- The Washington Times - Monday, September 25, 2000

Police arrest 25 for Jakarta bombings

JAKARTA, Indonesia Indonesian police announced yesterday they had arrested 25 persons suspected of carrying out a spate of bombings in the capital and said the next target would have been the U.S. Embassy.
The suspects were implicated in attacks including a blast at the Jakarta Stock Exchange that killed 15 persons, said Brig. Gen. Dadang Garnida.
U.S. Embassy officials declined to comment yesterday. The U.S. State Department warned last week that American companies and interests might be targeted by the bombers.

South Korea seeks food aid for the North

TOKYO South Korea's president yesterday asked Japan to increase shipments of food to North Korea as part of a joint effort to improve relations with the impoverished Stalinist nation.
"North Korea would be very appreciative if Japan would provide aid at this very difficult time," South Korean President Kim Dae-jung said on the last day of a two-day meeting with Japanese Prime Minister Yoshiro Mori.
In March, Japan decided to resume food aid to the North that was suspended in 1998 after Pyongyang tested a ballistic missile. Since then, Japan has delivered almost 100,000 tons of rice to the reclusive state, which is suffering food shortages following severe drought and typhoons.

Police break up neo-Nazi concert

BERLIN A riot erupted when police broke up a neo-Nazi concert with smoke bombs and tear gas in the northern city of Lueneberg, injuring 46 officers and 15 others, police said yesterday.
Two of the officers suffered head injuries and were hospitalized in the melee Saturday night. Thirty-two persons were arrested for disturbing the peace.
The concert which included numerous neo-Nazi bands from Germany and abroad was broken up because the event was connected to the banned international neo-Nazi organization Blood and Honor and its youth wing, White Youth.

Bangladesh flood kills nine; many homeless

DHAKA, Bangladesh Raging flood waters from rivers in northwestern Bangladesh breached mud embankments and swamped scores of villages, forcing at least 60,000 people to flee their homes, relief officials said yesterday.
Another 250,000 people have been marooned in more than 100 farming villages in the Rajshahi, Meherpur, Chapainawabganj and Chuadanga districts, the area's administrator, Mohammad Kamrul Islam, told the Associated Press by telephone.
Four children drowned in three villages of Chuadanga district, raising the death toll from the weeklong floods to nine persons, Islam said.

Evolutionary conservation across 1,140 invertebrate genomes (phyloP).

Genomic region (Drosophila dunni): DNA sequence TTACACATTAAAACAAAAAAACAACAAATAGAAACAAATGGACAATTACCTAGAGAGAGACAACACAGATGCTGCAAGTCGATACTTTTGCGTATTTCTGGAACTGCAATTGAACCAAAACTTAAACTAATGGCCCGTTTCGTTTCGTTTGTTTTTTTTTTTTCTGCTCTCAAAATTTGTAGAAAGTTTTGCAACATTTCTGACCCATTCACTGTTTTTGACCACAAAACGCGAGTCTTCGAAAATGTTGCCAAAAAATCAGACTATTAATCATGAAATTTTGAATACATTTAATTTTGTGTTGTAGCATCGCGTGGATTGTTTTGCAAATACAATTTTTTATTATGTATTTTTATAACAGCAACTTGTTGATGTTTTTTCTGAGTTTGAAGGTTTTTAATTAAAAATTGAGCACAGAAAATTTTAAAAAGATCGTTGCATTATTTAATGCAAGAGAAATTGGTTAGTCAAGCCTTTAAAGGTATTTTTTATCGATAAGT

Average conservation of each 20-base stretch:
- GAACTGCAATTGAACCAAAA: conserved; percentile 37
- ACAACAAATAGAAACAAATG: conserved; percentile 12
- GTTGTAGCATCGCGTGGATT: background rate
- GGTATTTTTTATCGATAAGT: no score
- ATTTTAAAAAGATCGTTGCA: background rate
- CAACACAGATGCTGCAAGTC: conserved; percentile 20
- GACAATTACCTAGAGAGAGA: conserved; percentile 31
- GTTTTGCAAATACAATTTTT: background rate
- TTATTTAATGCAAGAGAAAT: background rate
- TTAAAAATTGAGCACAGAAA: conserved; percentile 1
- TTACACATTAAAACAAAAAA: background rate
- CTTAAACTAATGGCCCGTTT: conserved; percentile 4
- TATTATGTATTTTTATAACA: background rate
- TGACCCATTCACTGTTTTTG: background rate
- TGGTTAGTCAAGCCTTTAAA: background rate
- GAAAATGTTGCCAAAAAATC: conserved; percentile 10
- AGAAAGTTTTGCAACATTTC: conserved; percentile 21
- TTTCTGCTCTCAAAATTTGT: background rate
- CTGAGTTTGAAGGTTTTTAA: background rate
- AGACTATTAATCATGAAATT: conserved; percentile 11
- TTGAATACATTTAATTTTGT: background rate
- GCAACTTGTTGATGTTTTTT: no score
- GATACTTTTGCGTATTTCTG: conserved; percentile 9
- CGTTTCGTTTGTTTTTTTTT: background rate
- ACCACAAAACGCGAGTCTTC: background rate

Heart attack kills Cuban co-pilot

BOGOTA, Colombia The co-pilot on a Cuban airliner with 76 passengers on board suffered a fatal heart attack after taking off from Bogota, forcing the plane to make an emergency landing, authorities said yesterday.
The Cubana de Aviacion airliner was on a Saturday night flight to Havana when the 43-year-old co-pilot, Angel Manuel Gonzalez, suffered the attack.
The plane was diverted to the airport in the Colombian city of Barranquilla, where it landed safely.

Friends, family attend Paula Yates funeral

LONDON A handful of stars turned out Saturday for the funeral of British TV celebrity Paula Yates, the 41-year-old "rock chick" found dead a week ago at her home in London's trendy Notting Hill district.
Irish pop star Bono of U2, behind heavy black sunglasses, was among friends and family paying their last respects at the ceremony in a tiny 12th-century village church close to the home she once shared with former rock star Sir Bob Geldof.
The cause of Mrs. Yates' death is still unknown, but British media reports say an empty vodka bottle and a partly empty bottle of painkillers lay by her naked body.

French approve ballot shortening term

PARIS French voters easily approved a referendum yesterday on shortening the presidential term to five years, according to early projections, but a dismal turnout was likely to deprive the country's leaders of any major political gain from the change aimed at modernizing French politics.

With 80 percent of the vote counted late yesterday, the Interior Ministry said the measure was approved by 73.2 percent of voters, with 26.8 percent voting against. Voter abstention was nearly 70 percent, a record.

The referendum failed to interest voters, and the abysmal turnout indicated that many French voters were more concerned about social, wage and educational issues.[

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